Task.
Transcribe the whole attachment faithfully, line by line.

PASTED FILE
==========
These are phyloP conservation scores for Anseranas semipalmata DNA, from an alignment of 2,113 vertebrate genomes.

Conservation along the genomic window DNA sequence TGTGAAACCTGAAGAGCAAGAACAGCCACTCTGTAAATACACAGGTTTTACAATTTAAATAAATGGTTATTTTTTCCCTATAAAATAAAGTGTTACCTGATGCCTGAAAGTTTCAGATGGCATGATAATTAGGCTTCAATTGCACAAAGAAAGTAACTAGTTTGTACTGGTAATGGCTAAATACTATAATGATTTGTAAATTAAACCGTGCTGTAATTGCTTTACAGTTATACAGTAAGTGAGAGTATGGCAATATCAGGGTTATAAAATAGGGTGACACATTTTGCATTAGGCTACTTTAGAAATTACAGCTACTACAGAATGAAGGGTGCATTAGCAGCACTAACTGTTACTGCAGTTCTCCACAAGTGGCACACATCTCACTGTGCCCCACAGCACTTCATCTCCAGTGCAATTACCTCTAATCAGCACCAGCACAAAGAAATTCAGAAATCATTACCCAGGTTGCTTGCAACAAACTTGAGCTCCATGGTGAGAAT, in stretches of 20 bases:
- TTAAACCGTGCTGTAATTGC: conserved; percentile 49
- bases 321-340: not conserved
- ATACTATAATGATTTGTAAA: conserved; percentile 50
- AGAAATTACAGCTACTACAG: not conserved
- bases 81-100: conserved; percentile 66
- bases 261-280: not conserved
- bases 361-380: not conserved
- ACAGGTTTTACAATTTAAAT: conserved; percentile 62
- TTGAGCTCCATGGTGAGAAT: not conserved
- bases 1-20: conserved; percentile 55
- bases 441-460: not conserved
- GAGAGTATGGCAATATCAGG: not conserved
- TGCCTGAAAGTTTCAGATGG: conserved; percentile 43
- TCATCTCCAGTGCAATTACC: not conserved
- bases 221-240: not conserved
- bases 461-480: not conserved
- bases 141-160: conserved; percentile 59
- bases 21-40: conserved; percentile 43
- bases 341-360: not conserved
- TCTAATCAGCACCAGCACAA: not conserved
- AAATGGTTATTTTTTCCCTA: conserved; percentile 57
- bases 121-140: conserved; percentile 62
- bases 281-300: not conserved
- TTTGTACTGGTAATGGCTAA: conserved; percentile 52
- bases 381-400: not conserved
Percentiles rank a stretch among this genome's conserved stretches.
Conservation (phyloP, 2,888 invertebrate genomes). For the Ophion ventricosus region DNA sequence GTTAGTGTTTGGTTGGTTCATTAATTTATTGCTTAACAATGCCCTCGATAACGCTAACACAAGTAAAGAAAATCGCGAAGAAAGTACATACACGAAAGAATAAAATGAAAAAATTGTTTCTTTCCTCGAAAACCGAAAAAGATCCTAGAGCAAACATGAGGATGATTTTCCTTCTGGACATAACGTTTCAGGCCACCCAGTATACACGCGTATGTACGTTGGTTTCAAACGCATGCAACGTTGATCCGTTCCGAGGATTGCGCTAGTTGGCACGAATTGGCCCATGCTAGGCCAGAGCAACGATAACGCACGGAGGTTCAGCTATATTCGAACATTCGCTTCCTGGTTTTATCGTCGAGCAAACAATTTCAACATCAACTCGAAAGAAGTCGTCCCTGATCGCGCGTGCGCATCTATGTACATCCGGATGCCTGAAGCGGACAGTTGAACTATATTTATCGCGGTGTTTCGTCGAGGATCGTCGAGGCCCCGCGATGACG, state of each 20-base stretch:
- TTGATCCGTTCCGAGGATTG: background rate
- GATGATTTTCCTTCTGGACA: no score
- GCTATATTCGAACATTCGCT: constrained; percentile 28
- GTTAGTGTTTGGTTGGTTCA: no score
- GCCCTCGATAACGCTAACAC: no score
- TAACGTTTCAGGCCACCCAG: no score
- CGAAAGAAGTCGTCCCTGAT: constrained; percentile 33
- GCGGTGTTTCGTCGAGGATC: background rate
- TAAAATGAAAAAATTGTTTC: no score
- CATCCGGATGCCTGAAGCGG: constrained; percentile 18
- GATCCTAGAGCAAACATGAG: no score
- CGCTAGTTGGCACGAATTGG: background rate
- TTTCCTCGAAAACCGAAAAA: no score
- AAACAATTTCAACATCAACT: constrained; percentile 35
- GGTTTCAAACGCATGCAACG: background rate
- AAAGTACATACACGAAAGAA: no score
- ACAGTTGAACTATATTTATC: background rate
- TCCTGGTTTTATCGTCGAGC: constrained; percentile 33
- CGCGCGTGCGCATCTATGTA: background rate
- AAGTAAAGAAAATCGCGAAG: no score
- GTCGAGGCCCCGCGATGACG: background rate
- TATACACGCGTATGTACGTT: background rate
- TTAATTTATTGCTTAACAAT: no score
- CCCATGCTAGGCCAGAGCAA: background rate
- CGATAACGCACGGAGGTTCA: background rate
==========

These are phyloP conservation scores for Anseranas semipalmata DNA, from an alignment of 2,113 vertebrate genomes.

Conservation along the genomic window DNA sequence TGTGAAACCTGAAGAGCAAGAACAGCCACTCTGTAAATACACAGGTTTTACAATTTAAATAAATGGTTATTTTTTCCCTATAAAATAAAGTGTTACCTGATGCCTGAAAGTTTCAGATGGCATGATAATTAGGCTTCAATTGCACAAAGAAAGTAACTAGTTTGTACTGGTAATGGCTAAATACTATAATGATTTGTAAATTAAACCGTGCTGTAATTGCTTTACAGTTATACAGTAAGTGAGAGTATGGCAATATCAGGGTTATAAAATAGGGTGACACATTTTGCATTAGGCTACTTTAGAAATTACAGCTACTACAGAATGAAGGGTGCATTAGCAGCACTAACTGTTACTGCAGTTCTCCACAAGTGGCACACATCTCACTGTGCCCCACAGCACTTCATCTCCAGTGCAATTACCTCTAATCAGCACCAGCACAAAGAAATTCAGAAATCATTACCCAGGTTGCTTGCAACAAACTTGAGCTCCATGGTGAGAAT, in stretches of 20 bases:
- TTAAACCGTGCTGTAATTGC: conserved; percentile 49
- bases 321-340: not conserved
- ATACTATAATGATTTGTAAA: conserved; percentile 50
- AGAAATTACAGCTACTACAG: not conserved
- bases 81-100: conserved; percentile 66
- bases 261-280: not conserved
- bases 361-380: not conserved
- ACAGGTTTTACAATTTAAAT: conserved; percentile 62
- TTGAGCTCCATGGTGAGAAT: not conserved
- bases 1-20: conserved; percentile 55
- bases 441-460: not conserved
- GAGAGTATGGCAATATCAGG: not conserved
- TGCCTGAAAGTTTCAGATGG: conserved; percentile 43
- TCATCTCCAGTGCAATTACC: not conserved
- bases 221-240: not conserved
- bases 461-480: not conserved
- bases 141-160: conserved; percentile 59
- bases 21-40: conserved; percentile 43
- bases 341-360: not conserved
- TCTAATCAGCACCAGCACAA: not conserved
- AAATGGTTATTTTTTCCCTA: conserved; percentile 57
- bases 121-140: conserved; percentile 62
- bases 281-300: not conserved
- TTTGTACTGGTAATGGCTAA: conserved; percentile 52
- bases 381-400: not conserved
Percentiles rank a stretch among this genome's conserved stretches.
Conservation (phyloP, 2,888 invertebrate genomes). For the Ophion ventricosus region DNA sequence GTTAGTGTTTGGTTGGTTCATTAATTTATTGCTTAACAATGCCCTCGATAACGCTAACACAAGTAAAGAAAATCGCGAAGAAAGTACATACACGAAAGAATAAAATGAAAAAATTGTTTCTTTCCTCGAAAACCGAAAAAGATCCTAGAGCAAACATGAGGATGATTTTCCTTCTGGACATAACGTTTCAGGCCACCCAGTATACACGCGTATGTACGTTGGTTTCAAACGCATGCAACGTTGATCCGTTCCGAGGATTGCGCTAGTTGGCACGAATTGGCCCATGCTAGGCCAGAGCAACGATAACGCACGGAGGTTCAGCTATATTCGAACATTCGCTTCCTGGTTTTATCGTCGAGCAAACAATTTCAACATCAACTCGAAAGAAGTCGTCCCTGATCGCGCGTGCGCATCTATGTACATCCGGATGCCTGAAGCGGACAGTTGAACTATATTTATCGCGGTGTTTCGTCGAGGATCGTCGAGGCCCCGCGATGACG, state of each 20-base stretch:
- TTGATCCGTTCCGAGGATTG: background rate
- GATGATTTTCCTTCTGGACA: no score
- GCTATATTCGAACATTCGCT: constrained; percentile 28
- GTTAGTGTTTGGTTGGTTCA: no score
- GCCCTCGATAACGCTAACAC: no score
- TAACGTTTCAGGCCACCCAG: no score
- CGAAAGAAGTCGTCCCTGAT: constrained; percentile 33
- GCGGTGTTTCGTCGAGGATC: background rate
- TAAAATGAAAAAATTGTTTC: no score
- CATCCGGATGCCTGAAGCGG: constrained; percentile 18
- GATCCTAGAGCAAACATGAG: no score
- CGCTAGTTGGCACGAATTGG: background rate
- TTTCCTCGAAAACCGAAAAA: no score
- AAACAATTTCAACATCAACT: constrained; percentile 35
- GGTTTCAAACGCATGCAACG: background rate
- AAAGTACATACACGAAAGAA: no score
- ACAGTTGAACTATATTTATC: background rate
- TCCTGGTTTTATCGTCGAGC: constrained; percentile 33
- CGCGCGTGCGCATCTATGTA: background rate
- AAGTAAAGAAAATCGCGAAG: no score
- GTCGAGGCCCCGCGATGACG: background rate
- TATACACGCGTATGTACGTT: background rate
- TTAATTTATTGCTTAACAAT: no score
- CCCATGCTAGGCCAGAGCAA: background rate
- CGATAACGCACGGAGGTTCA: background rate